On April 22nd, 1915, the Second Battle of Ypres began with a German offensive against Allied lines in Flanders. The battle is notorious because it saw the first use of chemical warfare on the Western Front as the Germans unleashed chlorine gas on Allied defenders. The Germans has used chemical weapons on the Russian front earlier that year, but on a relatively small scale. Gas was first used in the Battle of Gravenstafel Ridge, part of the great Second Battle of Ypres. The gas initially caused around 1000 fatalities among the French defenders and thousands more wounded. Many of the defenders fled from the gas, although many stayed and attempted to wait out the gas cloud. The Germans recorded twelve dead from gas during the battle, a testament to the fickle nature of the wind which would often blow the gas back towards German lines. The Germans would use gas a second time on the 24th of April during the Battle of St. Julien, although by this time the French, British, and Canadian defenders had begun to use cloth soaked in urine as an improvised gas mask, as ammonia helped neutralize the effects of the Chlorine. The Germans were further unable to break the British lines at the Battles of Frezenberg and Bellwaarde in May, in part because German troops were hesitant to advance into areas recently targeted with gas. In the end, the Second battle of Ypres would result in only minimal German gains, although the Germans were able to inflict more casualties than they received. Chlorine gas would not break the stalemate on the Western Front.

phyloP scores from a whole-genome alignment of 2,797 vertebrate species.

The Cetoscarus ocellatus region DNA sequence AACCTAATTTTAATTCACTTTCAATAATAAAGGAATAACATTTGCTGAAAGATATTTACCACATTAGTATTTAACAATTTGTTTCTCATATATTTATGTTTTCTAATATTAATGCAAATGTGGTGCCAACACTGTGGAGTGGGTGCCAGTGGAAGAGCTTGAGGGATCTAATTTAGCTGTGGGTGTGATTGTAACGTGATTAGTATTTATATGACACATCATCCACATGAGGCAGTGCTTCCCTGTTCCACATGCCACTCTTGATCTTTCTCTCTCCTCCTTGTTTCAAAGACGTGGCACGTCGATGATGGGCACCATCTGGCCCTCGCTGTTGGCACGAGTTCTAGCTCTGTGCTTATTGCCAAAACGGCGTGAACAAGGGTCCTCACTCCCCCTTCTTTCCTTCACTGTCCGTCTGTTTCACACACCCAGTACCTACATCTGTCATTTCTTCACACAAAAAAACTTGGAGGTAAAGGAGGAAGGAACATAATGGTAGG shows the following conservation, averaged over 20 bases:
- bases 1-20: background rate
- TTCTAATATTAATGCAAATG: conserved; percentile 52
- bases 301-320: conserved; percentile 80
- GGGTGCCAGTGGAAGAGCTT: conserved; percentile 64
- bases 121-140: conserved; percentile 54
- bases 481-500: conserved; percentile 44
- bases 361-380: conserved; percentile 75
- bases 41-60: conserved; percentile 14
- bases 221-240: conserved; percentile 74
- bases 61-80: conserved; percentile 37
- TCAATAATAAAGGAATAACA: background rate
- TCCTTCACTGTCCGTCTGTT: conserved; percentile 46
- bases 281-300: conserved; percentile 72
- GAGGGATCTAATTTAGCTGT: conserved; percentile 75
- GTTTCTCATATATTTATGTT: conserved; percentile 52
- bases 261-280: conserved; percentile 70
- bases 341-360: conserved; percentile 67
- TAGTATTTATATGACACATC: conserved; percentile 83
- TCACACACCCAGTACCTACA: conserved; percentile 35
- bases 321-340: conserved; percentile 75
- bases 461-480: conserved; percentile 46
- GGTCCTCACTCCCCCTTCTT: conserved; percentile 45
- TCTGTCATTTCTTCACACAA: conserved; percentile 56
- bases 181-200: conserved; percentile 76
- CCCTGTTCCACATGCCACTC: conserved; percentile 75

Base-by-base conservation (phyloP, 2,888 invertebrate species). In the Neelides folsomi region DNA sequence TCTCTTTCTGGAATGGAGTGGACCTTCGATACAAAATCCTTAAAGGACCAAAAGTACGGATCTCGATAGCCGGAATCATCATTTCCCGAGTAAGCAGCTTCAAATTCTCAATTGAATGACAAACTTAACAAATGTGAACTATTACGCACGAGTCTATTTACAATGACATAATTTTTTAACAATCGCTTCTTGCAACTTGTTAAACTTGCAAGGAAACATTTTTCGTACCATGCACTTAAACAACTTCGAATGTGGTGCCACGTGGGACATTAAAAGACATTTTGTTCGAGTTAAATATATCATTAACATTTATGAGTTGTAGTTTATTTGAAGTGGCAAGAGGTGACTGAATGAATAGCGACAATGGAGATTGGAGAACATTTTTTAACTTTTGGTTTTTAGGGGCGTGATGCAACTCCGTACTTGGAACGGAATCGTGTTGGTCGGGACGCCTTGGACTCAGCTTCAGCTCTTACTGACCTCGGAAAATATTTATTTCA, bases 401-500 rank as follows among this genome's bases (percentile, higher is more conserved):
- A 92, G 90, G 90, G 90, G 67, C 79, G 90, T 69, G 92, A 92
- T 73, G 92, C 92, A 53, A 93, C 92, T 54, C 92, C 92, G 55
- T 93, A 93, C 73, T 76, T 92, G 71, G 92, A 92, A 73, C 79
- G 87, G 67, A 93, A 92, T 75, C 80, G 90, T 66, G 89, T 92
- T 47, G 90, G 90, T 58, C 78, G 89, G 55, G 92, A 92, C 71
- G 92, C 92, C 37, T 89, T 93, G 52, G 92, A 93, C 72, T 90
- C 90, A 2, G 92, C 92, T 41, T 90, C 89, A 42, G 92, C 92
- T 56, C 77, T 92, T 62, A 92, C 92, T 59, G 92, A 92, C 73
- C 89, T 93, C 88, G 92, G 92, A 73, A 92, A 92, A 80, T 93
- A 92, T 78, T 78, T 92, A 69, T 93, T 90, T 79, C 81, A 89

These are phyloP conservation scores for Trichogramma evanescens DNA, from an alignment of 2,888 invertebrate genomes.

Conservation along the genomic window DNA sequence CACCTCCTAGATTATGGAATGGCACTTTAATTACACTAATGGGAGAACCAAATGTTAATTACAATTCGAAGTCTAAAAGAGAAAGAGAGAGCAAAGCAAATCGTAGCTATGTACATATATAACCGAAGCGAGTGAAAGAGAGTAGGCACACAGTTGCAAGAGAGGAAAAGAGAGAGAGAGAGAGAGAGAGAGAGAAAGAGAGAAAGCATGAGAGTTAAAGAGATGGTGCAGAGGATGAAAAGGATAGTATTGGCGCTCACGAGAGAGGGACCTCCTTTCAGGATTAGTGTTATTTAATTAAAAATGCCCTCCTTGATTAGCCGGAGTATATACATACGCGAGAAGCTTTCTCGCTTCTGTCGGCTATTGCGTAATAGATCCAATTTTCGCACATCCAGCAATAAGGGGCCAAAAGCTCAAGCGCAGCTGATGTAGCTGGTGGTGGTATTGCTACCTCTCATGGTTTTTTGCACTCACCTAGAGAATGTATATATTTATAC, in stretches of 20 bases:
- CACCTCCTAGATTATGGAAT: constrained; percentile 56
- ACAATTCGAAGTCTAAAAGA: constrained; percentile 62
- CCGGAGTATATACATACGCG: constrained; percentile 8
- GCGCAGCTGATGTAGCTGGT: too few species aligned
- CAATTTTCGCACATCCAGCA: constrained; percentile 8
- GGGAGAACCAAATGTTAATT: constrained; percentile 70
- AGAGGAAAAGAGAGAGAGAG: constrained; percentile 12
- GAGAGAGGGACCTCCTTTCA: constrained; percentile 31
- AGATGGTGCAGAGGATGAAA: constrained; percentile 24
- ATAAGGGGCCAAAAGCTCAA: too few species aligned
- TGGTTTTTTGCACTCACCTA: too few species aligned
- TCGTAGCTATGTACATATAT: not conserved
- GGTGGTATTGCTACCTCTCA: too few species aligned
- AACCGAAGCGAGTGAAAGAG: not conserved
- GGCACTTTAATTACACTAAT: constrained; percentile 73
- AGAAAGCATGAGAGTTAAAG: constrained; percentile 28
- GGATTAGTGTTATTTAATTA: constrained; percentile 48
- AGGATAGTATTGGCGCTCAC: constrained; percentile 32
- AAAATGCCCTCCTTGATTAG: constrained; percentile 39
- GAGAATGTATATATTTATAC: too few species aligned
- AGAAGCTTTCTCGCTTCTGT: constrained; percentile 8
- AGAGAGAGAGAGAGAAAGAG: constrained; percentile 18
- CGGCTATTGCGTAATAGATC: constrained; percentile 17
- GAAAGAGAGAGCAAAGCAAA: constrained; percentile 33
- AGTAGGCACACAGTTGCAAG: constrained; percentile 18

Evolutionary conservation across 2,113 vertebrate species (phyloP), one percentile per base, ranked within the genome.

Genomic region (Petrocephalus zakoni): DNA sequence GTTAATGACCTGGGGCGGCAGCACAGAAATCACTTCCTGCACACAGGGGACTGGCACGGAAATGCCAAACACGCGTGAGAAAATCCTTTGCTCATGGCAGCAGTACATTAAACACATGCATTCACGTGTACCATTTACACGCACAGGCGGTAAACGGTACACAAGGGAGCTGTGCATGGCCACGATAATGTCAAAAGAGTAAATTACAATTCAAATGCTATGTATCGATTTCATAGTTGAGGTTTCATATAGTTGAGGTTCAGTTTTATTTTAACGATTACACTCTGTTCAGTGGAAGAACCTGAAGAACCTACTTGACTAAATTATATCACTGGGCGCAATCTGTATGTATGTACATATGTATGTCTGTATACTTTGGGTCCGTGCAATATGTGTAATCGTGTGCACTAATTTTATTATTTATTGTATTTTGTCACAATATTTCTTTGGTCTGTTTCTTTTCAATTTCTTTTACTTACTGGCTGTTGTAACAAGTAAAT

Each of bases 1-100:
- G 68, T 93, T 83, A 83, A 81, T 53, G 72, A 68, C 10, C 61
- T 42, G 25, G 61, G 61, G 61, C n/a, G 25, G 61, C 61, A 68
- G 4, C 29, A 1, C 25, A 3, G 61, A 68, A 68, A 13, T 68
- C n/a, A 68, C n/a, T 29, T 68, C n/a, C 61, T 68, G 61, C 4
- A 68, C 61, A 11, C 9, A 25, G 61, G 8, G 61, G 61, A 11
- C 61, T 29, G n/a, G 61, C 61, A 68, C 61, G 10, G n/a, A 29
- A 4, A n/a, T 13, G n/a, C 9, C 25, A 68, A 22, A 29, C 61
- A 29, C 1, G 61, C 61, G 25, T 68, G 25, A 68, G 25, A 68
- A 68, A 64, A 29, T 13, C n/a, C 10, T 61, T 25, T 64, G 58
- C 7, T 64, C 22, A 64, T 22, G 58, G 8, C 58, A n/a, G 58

Despite this initially mediocre performance, the Allied Powers immateriality began to develop their own gas and would use it on the Germans in the same year. Both sides would also develop better and better gas masks that would eventually negate most the the impact of chlorine gas. The Germans would maintain the lead in Chemical Warfare development, however, with the introduction of mustard gas in 1917. Mustard gas damaged the skin and so ignored gas masks, but the implementation of protective clothing was able to mitigate its impacts. In the end, chemical weapons would not be the miracle weapon that would break the trenches as both sides had the resources necessary to develop protective measures. Around 30,000 troops were killed by chemical weapons over the course of the war, a large number but one far smaller than the number of troops killed by artillery or simply rifles. Chemical warfare has been far more effective, however, as a weapon against the defenseless. Fascist Italy used it against Ethiopia when their invasion proved too costly, and it was used in the Iran-Iraq War and in Yemen in the 1960s. In all of these cases the target lacked gas masks and other protective measures and so suffered horribly. Chemical weapons are thus a weapon best used by the strong against the weak or against civilian populations, as a strong military can easily guard against it. The measures to limit their stockpiling and ban their use must be enforced so as to prevent warfare from becoming even more indiscriminate and deadly than it already is. War is already bad enough for civilians caught in the middle; it need not be made worse by one of the most gruesome products of humanity’s cold genius.